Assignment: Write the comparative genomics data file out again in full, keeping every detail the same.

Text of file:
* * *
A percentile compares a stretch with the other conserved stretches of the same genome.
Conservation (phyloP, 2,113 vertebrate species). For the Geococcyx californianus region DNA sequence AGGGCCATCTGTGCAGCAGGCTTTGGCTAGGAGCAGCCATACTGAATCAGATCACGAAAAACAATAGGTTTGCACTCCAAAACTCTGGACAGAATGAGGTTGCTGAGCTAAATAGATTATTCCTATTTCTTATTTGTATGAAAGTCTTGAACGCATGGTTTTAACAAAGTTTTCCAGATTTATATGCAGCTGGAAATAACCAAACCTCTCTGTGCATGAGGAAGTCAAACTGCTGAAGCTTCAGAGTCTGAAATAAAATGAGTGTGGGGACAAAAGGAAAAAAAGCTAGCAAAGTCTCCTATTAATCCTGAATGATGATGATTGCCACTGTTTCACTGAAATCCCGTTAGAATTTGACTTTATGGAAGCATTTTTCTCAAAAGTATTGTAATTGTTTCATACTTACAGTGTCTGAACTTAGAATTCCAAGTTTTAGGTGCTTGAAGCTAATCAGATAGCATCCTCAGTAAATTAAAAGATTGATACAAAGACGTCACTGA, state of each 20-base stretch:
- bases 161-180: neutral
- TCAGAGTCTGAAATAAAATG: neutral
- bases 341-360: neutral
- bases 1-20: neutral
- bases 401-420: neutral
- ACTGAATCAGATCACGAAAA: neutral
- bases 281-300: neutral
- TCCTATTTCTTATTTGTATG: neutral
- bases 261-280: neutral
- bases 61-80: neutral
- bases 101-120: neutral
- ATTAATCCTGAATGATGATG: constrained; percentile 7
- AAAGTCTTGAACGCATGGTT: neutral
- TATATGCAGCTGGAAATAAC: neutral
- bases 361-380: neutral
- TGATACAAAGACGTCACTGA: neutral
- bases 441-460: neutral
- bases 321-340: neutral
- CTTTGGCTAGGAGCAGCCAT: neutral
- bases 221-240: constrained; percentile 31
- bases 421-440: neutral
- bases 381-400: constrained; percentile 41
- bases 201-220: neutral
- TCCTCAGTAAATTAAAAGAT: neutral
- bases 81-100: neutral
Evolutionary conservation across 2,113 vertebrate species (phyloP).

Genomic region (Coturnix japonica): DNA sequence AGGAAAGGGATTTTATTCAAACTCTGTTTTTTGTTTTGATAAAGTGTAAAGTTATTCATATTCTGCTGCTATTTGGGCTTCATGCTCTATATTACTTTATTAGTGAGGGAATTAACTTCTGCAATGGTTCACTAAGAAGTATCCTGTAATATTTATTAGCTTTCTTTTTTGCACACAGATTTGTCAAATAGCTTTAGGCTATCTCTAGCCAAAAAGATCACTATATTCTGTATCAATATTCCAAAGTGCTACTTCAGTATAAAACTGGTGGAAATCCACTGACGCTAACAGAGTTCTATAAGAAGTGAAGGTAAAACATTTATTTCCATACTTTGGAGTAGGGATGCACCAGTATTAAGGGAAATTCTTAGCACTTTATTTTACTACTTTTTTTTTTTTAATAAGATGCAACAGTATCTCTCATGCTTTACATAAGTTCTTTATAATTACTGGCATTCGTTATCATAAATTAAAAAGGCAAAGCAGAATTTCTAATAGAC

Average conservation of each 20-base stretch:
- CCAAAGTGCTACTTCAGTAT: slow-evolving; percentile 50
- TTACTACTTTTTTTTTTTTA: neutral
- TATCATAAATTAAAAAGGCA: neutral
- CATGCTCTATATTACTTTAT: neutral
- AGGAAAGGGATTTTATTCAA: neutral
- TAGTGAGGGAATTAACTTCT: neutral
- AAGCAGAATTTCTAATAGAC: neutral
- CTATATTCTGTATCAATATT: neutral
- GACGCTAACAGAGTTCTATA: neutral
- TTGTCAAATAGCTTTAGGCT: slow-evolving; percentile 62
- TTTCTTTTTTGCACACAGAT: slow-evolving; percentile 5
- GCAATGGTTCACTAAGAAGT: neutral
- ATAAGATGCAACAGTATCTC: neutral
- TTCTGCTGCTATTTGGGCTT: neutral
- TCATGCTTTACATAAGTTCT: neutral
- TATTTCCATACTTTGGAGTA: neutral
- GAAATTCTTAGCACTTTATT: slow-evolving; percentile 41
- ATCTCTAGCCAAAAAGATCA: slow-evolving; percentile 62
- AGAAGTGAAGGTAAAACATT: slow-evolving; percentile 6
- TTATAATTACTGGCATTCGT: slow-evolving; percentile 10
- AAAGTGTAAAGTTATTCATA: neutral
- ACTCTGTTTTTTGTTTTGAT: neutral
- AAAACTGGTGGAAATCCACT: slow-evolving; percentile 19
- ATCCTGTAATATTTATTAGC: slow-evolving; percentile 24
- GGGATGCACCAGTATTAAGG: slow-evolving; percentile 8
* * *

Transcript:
A percentile compares a stretch with the other conserved stretches of the same genome.
Conservation (phyloP, 2,113 vertebrate species). For the Geococcyx californianus region DNA sequence AGGGCCATCTGTGCAGCAGGCTTTGGCTAGGAGCAGCCATACTGAATCAGATCACGAAAAACAATAGGTTTGCACTCCAAAACTCTGGACAGAATGAGGTTGCTGAGCTAAATAGATTATTCCTATTTCTTATTTGTATGAAAGTCTTGAACGCATGGTTTTAACAAAGTTTTCCAGATTTATATGCAGCTGGAAATAACCAAACCTCTCTGTGCATGAGGAAGTCAAACTGCTGAAGCTTCAGAGTCTGAAATAAAATGAGTGTGGGGACAAAAGGAAAAAAAGCTAGCAAAGTCTCCTATTAATCCTGAATGATGATGATTGCCACTGTTTCACTGAAATCCCGTTAGAATTTGACTTTATGGAAGCATTTTTCTCAAAAGTATTGTAATTGTTTCATACTTACAGTGTCTGAACTTAGAATTCCAAGTTTTAGGTGCTTGAAGCTAATCAGATAGCATCCTCAGTAAATTAAAAGATTGATACAAAGACGTCACTGA, state of each 20-base stretch:
- bases 161-180: neutral
- TCAGAGTCTGAAATAAAATG: neutral
- bases 341-360: neutral
- bases 1-20: neutral
- bases 401-420: neutral
- ACTGAATCAGATCACGAAAA: neutral
- bases 281-300: neutral
- TCCTATTTCTTATTTGTATG: neutral
- bases 261-280: neutral
- bases 61-80: neutral
- bases 101-120: neutral
- ATTAATCCTGAATGATGATG: constrained; percentile 7
- AAAGTCTTGAACGCATGGTT: neutral
- TATATGCAGCTGGAAATAAC: neutral
- bases 361-380: neutral
- TGATACAAAGACGTCACTGA: neutral
- bases 441-460: neutral
- bases 321-340: neutral
- CTTTGGCTAGGAGCAGCCAT: neutral
- bases 221-240: constrained; percentile 31
- bases 421-440: neutral
- bases 381-400: constrained; percentile 41
- bases 201-220: neutral
- TCCTCAGTAAATTAAAAGAT: neutral
- bases 81-100: neutral
Evolutionary conservation across 2,113 vertebrate species (phyloP).

Genomic region (Coturnix japonica): DNA sequence AGGAAAGGGATTTTATTCAAACTCTGTTTTTTGTTTTGATAAAGTGTAAAGTTATTCATATTCTGCTGCTATTTGGGCTTCATGCTCTATATTACTTTATTAGTGAGGGAATTAACTTCTGCAATGGTTCACTAAGAAGTATCCTGTAATATTTATTAGCTTTCTTTTTTGCACACAGATTTGTCAAATAGCTTTAGGCTATCTCTAGCCAAAAAGATCACTATATTCTGTATCAATATTCCAAAGTGCTACTTCAGTATAAAACTGGTGGAAATCCACTGACGCTAACAGAGTTCTATAAGAAGTGAAGGTAAAACATTTATTTCCATACTTTGGAGTAGGGATGCACCAGTATTAAGGGAAATTCTTAGCACTTTATTTTACTACTTTTTTTTTTTTAATAAGATGCAACAGTATCTCTCATGCTTTACATAAGTTCTTTATAATTACTGGCATTCGTTATCATAAATTAAAAAGGCAAAGCAGAATTTCTAATAGAC

Average conservation of each 20-base stretch:
- CCAAAGTGCTACTTCAGTAT: slow-evolving; percentile 50
- TTACTACTTTTTTTTTTTTA: neutral
- TATCATAAATTAAAAAGGCA: neutral
- CATGCTCTATATTACTTTAT: neutral
- AGGAAAGGGATTTTATTCAA: neutral
- TAGTGAGGGAATTAACTTCT: neutral
- AAGCAGAATTTCTAATAGAC: neutral
- CTATATTCTGTATCAATATT: neutral
- GACGCTAACAGAGTTCTATA: neutral
- TTGTCAAATAGCTTTAGGCT: slow-evolving; percentile 62
- TTTCTTTTTTGCACACAGAT: slow-evolving; percentile 5
- GCAATGGTTCACTAAGAAGT: neutral
- ATAAGATGCAACAGTATCTC: neutral
- TTCTGCTGCTATTTGGGCTT: neutral
- TCATGCTTTACATAAGTTCT: neutral
- TATTTCCATACTTTGGAGTA: neutral
- GAAATTCTTAGCACTTTATT: slow-evolving; percentile 41
- ATCTCTAGCCAAAAAGATCA: slow-evolving; percentile 62
- AGAAGTGAAGGTAAAACATT: slow-evolving; percentile 6
- TTATAATTACTGGCATTCGT: slow-evolving; percentile 10
- AAAGTGTAAAGTTATTCATA: neutral
- ACTCTGTTTTTTGTTTTGAT: neutral
- AAAACTGGTGGAAATCCACT: slow-evolving; percentile 19
- ATCCTGTAATATTTATTAGC: slow-evolving; percentile 24
- GGGATGCACCAGTATTAAGG: slow-evolving; percentile 8